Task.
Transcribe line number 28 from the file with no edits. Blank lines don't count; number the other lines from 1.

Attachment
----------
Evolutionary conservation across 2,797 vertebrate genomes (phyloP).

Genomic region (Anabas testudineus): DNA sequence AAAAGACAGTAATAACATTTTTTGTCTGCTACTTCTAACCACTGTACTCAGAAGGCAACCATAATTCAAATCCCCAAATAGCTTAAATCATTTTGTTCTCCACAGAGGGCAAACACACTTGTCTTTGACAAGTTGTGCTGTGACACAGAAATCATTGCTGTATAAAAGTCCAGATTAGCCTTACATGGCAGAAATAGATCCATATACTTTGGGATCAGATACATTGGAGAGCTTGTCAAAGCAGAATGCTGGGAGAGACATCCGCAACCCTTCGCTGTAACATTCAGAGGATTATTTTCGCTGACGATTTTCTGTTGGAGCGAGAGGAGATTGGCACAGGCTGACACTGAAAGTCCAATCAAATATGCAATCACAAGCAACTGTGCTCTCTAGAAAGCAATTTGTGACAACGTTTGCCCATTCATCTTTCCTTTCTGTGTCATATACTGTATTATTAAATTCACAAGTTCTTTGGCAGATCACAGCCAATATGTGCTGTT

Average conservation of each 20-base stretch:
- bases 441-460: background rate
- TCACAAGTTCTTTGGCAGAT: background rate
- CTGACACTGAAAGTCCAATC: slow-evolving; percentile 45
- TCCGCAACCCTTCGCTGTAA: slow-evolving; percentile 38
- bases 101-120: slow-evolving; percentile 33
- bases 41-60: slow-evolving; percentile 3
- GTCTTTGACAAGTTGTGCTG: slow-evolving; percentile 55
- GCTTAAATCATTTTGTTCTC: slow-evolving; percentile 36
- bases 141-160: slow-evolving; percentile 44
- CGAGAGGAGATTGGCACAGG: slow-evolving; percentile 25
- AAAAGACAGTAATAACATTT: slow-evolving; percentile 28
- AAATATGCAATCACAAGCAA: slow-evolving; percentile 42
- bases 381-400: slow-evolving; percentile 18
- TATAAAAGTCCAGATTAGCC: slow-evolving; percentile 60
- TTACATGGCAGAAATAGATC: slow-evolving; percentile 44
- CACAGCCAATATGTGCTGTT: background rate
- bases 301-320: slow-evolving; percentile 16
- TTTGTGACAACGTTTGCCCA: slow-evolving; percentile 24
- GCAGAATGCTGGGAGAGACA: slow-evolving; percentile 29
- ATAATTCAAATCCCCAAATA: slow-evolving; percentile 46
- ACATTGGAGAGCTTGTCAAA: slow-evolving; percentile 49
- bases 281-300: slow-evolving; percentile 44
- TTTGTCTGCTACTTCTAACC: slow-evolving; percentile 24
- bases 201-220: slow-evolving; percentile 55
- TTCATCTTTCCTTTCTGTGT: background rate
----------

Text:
- TTCATCTTTCCTTTCTGTGT: background rate